The implications of elasticity have far reaching effect on the quantities demanded as well as supplied in a market (Pettinger, 2012). According to Samuelson and Marks (2013), reiterate that this is because it provides important insights on demand estimation and making vital marketing decisions on whether the firm should embrace a discounting strategy or increasing or decreasing prices for its foods for increased generation of revenue. Elasticity implications are a true manifestations of the law of demand to determine market equilibrium, whereby this phenomenon concurs with the law of demand and market dynamics, which outlines that demand is inversely related to prices whereby the former increases with a decrease in the latter and vice versa (Wall & Griffiths, 2012; Samuelson & Marks, 2013). According to Frank (2013), calculation of elasticitiees allows the determination of the nature of demand in the market whether it is elastic or inelastic and also if it is absolute or in absolute value so that the sensitivity of consumers to prices can be established for an appropriate pricing strategy to be devised. The calculated elasticity values are shown in the table:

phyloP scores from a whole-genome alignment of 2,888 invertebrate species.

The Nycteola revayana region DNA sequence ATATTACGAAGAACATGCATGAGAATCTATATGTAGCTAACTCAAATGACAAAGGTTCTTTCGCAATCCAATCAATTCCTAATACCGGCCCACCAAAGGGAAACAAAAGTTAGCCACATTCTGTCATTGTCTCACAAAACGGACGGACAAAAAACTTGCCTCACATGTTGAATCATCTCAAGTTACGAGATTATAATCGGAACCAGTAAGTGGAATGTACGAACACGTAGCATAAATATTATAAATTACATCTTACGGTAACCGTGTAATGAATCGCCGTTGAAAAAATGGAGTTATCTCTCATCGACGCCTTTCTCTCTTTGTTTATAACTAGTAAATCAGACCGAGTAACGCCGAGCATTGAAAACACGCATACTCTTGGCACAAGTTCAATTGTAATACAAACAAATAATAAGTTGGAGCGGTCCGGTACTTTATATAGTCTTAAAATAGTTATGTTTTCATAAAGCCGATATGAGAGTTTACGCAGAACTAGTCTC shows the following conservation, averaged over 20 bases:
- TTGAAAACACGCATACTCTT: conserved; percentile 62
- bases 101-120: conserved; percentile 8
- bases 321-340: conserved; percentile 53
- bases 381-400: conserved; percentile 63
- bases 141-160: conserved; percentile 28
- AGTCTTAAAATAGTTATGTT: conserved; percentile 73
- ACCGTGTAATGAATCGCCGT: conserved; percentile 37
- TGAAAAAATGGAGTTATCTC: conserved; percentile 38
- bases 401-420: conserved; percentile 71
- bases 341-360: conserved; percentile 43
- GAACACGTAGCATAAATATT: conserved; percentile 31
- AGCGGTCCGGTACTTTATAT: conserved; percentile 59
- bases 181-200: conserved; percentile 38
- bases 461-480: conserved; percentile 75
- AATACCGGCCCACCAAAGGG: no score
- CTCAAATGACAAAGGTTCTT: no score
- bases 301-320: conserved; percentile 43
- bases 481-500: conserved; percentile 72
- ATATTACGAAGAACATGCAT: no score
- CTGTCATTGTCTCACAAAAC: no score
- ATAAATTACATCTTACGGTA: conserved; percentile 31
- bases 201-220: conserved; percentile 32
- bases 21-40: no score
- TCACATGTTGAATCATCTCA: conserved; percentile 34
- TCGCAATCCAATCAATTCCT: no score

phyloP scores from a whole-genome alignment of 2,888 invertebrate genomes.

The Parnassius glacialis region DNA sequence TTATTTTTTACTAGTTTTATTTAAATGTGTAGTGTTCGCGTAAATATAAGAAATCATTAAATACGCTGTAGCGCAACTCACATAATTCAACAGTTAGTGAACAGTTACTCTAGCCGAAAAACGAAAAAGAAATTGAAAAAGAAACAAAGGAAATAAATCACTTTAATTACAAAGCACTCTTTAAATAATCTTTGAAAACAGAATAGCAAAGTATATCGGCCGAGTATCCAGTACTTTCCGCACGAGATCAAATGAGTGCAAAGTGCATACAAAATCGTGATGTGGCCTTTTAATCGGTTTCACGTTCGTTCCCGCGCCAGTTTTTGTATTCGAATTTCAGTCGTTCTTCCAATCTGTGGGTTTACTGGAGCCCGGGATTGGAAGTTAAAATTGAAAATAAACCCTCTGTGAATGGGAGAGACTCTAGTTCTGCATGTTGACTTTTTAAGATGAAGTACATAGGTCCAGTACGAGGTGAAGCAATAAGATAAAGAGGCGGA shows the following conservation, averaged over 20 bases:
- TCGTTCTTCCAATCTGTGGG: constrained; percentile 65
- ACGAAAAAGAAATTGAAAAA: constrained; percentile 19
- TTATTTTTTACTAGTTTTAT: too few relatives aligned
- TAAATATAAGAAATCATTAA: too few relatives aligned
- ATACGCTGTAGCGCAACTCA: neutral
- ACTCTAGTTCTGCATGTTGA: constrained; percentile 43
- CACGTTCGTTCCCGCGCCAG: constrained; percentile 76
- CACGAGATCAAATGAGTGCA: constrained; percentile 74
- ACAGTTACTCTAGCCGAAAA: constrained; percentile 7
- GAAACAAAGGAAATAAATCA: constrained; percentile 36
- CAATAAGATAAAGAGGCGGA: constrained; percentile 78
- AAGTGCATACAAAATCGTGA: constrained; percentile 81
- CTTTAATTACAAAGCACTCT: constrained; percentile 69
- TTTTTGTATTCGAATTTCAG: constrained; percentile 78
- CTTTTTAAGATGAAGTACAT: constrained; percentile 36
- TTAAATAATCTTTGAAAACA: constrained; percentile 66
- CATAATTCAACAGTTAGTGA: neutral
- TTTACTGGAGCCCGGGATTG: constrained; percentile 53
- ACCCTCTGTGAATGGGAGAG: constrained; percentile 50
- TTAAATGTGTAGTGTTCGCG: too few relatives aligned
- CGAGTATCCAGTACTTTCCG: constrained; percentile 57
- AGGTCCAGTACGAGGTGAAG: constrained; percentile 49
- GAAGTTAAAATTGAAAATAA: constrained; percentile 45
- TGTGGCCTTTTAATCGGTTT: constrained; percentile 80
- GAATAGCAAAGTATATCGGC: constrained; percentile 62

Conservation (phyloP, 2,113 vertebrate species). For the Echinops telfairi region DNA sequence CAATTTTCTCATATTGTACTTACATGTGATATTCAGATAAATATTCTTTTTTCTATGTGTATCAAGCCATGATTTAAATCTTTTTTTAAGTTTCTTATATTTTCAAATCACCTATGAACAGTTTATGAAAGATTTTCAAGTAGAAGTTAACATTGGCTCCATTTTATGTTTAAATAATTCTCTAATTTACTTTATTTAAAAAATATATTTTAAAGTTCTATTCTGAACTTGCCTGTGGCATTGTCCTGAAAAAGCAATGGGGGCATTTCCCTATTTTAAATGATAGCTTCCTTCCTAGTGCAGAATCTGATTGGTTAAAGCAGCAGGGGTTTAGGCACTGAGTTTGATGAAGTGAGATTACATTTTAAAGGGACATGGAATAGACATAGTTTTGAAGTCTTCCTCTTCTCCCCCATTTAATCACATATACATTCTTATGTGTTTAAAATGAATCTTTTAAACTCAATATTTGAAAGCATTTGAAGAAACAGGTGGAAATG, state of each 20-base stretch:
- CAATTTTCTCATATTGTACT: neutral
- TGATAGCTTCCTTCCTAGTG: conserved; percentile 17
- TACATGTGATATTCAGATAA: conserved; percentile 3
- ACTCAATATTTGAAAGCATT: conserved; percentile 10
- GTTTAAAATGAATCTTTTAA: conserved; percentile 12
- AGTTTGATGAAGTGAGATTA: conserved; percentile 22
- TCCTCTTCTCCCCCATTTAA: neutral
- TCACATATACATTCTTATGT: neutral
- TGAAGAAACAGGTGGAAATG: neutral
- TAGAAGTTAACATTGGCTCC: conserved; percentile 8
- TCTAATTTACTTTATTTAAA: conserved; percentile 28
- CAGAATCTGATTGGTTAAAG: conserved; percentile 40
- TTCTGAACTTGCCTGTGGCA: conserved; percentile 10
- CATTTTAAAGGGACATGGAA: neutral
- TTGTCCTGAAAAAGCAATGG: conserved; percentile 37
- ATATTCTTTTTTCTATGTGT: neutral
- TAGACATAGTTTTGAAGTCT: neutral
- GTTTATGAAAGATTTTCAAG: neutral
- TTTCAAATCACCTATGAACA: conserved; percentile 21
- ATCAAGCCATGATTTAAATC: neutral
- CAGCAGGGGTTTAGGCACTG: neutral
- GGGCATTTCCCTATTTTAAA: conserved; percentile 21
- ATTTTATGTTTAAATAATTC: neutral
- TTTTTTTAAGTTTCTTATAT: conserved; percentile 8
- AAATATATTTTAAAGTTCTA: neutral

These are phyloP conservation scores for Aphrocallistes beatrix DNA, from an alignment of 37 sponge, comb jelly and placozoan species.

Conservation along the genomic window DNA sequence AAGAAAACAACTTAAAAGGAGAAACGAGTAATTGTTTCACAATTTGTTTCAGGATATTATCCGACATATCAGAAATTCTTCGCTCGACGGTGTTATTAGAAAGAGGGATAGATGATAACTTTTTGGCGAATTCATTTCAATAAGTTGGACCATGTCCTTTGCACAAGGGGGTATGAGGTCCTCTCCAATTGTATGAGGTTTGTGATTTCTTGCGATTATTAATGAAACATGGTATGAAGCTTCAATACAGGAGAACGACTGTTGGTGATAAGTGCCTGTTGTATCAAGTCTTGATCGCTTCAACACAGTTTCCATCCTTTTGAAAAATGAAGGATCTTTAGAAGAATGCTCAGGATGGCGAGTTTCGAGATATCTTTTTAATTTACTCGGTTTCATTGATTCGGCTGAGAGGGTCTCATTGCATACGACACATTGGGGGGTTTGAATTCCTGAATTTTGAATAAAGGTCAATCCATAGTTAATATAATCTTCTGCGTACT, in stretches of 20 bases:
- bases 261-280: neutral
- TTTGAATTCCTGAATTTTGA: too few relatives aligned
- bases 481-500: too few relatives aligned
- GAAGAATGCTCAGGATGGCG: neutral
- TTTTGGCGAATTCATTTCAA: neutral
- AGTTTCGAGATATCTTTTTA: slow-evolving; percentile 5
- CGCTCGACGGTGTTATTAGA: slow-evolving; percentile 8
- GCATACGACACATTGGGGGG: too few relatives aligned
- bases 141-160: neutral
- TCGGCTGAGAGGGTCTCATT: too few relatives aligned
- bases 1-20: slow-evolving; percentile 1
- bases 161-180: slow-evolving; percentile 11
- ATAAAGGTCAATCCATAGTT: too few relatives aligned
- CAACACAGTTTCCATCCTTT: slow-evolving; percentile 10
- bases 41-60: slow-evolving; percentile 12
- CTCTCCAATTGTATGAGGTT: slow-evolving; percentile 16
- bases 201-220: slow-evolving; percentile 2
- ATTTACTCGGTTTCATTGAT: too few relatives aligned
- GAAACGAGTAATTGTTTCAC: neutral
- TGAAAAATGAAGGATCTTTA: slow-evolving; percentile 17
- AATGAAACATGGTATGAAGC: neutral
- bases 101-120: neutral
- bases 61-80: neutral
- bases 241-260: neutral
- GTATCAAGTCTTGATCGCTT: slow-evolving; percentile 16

Table 3: Option 1 Elasticity Values’ Classification

Table 4: Option 2 Elasticity Values’ Classification 

Pricing Recommendations

The firm’s price demand elasticity obtained through calculations is a 1.19 absolute value, which means that it is elastic. According to Wall and Griffiths (2012), this elasticity implies that price discounting is definitely that more appropriate marketing strategy that the firm can adopt. This is mainly because, this strategy has a very high potential to optimize market expansion and increase sales significantly (Frank, 2013). This means that, by the firm reducing the prices of its foods, a significant influence of the foods supply and demand as well as sales levels. As a result, income elasticities of 1.62 and 1.11 are obtained through demand estimation calculation for both option 1 and option 2 respectively, which means that both are elastic an indication that the is a significant influence of the quantities demanded by consumers based on per capita income (Wall & Griffiths, 2012; Metcalf, 2014). Therefore, in a market where consumers’ sensitivity to changes in prices is high because of their per capita income provides the company with an effective economic condition to embrace reduction of prices or provision of discounts in order to increase sales (Pettinger, 2012; Metcalf, 2015).

The Demand Curve

The firm’s calculated demand and supply based on the changing factor, that is, the price as well as the plotted firm’s demand and supply curves assuming that, apart from prices all other factors that affect the foods’ demand remained constant. Therefore, firm’s food prices utilized in plotting demanded and supplied food quantities of the firm are increasing at a fixed interval of 100 cents between 100 and 600.